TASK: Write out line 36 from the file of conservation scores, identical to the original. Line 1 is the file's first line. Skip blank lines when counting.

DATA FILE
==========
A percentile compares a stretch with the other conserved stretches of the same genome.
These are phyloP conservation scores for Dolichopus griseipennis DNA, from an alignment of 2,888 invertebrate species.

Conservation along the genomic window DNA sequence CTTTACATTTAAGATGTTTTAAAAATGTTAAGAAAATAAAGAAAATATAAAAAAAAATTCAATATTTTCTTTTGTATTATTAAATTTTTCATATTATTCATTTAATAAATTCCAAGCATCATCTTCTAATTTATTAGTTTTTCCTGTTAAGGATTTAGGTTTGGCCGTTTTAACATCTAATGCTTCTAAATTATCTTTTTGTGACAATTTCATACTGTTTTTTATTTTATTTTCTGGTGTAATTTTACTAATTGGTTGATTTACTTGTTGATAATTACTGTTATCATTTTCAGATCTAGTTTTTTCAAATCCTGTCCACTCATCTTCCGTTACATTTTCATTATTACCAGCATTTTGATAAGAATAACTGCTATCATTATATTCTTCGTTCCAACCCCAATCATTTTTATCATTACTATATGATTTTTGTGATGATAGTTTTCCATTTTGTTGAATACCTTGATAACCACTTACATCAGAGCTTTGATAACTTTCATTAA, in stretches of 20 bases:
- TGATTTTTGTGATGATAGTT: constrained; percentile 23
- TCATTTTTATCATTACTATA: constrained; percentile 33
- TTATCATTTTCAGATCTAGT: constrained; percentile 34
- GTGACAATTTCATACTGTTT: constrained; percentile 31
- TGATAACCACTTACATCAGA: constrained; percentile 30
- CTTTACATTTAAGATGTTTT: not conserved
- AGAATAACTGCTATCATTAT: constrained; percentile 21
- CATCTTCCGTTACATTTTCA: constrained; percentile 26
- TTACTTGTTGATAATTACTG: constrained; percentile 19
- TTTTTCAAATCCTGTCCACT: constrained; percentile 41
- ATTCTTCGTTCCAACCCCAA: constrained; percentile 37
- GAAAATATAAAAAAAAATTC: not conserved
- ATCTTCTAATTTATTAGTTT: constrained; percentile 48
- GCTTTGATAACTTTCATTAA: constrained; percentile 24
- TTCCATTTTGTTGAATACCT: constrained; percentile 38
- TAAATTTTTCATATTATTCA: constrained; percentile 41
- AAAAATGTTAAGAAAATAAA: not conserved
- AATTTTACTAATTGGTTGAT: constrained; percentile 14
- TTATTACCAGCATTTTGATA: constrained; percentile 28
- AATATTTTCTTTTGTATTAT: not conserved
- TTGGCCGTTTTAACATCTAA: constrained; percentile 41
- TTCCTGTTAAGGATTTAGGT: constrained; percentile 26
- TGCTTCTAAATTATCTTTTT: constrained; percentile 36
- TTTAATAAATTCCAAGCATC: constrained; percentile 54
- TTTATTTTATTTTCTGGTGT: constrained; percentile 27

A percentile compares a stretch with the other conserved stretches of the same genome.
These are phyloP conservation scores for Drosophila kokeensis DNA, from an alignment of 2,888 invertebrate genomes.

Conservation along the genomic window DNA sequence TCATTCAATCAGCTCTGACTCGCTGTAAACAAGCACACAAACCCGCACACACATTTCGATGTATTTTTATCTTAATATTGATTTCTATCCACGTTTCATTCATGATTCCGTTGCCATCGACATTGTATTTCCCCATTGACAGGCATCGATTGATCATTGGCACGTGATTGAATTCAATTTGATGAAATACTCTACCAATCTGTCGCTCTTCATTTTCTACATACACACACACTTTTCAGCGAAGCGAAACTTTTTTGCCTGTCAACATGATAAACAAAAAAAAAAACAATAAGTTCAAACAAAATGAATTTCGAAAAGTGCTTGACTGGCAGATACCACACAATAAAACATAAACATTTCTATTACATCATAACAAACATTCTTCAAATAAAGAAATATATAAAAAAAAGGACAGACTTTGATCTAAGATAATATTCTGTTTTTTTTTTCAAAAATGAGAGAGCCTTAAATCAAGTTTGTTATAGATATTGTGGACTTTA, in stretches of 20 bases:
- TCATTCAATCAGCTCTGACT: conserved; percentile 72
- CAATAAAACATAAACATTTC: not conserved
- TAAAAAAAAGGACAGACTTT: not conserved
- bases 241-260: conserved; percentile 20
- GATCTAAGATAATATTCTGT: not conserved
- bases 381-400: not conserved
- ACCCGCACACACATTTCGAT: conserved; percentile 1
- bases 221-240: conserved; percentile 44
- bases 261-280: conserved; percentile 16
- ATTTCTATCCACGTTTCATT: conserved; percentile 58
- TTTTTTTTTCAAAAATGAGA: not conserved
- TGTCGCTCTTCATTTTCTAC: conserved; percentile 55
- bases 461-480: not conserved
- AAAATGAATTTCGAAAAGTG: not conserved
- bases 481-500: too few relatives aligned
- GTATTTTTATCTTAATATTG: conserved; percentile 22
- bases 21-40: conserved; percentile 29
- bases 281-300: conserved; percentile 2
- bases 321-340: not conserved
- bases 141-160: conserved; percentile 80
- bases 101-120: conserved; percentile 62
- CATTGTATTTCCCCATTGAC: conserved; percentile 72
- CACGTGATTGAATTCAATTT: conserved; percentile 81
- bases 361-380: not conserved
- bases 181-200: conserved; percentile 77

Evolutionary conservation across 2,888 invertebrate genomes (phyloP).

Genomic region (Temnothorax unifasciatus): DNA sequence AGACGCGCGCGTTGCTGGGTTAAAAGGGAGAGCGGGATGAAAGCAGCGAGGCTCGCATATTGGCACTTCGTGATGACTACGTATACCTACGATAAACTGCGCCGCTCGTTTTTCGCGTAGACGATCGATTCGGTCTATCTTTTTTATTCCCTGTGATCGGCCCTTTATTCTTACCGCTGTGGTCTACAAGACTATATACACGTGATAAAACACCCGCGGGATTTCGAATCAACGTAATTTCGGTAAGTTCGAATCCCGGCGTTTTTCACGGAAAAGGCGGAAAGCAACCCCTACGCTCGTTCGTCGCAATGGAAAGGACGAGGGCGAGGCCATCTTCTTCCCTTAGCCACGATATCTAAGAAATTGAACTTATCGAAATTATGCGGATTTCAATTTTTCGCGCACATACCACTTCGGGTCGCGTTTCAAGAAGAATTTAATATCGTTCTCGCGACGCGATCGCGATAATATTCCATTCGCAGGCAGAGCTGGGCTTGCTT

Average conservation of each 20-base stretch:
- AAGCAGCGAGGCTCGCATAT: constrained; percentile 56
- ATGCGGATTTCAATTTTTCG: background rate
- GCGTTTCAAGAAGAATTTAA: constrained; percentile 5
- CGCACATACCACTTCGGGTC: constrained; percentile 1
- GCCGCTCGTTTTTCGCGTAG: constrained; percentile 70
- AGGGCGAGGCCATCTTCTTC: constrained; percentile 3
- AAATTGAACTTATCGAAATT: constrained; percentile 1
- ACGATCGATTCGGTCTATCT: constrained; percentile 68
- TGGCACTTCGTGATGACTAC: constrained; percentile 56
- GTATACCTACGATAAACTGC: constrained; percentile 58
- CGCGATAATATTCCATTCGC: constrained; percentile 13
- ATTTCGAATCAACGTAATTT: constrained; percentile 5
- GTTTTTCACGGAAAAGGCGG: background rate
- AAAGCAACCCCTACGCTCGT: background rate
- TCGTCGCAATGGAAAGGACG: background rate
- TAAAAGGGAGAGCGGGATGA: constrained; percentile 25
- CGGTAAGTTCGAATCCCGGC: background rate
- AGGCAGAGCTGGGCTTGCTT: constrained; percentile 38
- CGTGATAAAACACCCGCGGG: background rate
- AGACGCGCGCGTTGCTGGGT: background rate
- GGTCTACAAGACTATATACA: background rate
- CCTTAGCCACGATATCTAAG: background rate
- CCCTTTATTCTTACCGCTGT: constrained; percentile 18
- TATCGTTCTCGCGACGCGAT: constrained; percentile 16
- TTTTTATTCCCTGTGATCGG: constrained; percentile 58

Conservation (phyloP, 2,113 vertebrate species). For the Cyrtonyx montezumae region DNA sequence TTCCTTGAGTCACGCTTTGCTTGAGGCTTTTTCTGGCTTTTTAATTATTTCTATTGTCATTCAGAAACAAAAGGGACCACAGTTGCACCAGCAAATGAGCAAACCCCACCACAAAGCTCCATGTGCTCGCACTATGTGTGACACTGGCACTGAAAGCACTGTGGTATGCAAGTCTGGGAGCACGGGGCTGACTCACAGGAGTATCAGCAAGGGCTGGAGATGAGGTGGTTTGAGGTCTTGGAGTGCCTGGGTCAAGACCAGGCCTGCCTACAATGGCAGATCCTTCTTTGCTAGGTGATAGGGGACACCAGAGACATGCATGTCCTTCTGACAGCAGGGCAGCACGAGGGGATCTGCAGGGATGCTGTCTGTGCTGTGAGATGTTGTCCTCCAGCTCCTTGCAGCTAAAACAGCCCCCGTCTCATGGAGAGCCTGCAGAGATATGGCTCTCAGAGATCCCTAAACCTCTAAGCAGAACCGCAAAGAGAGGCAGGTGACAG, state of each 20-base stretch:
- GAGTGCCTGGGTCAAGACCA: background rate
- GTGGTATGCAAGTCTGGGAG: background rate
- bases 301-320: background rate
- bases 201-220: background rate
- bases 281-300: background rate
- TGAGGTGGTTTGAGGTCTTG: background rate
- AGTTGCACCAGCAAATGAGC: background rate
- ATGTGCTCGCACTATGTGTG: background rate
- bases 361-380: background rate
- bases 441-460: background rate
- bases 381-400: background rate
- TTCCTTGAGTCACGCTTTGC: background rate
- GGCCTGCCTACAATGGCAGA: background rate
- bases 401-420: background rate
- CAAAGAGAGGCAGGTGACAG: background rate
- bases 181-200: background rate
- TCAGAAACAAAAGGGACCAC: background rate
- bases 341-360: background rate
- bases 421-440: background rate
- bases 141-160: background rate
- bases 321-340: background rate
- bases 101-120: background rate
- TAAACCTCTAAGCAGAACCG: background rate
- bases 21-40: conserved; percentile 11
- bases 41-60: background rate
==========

- GATCTAAGATAATATTCTGT: not conserved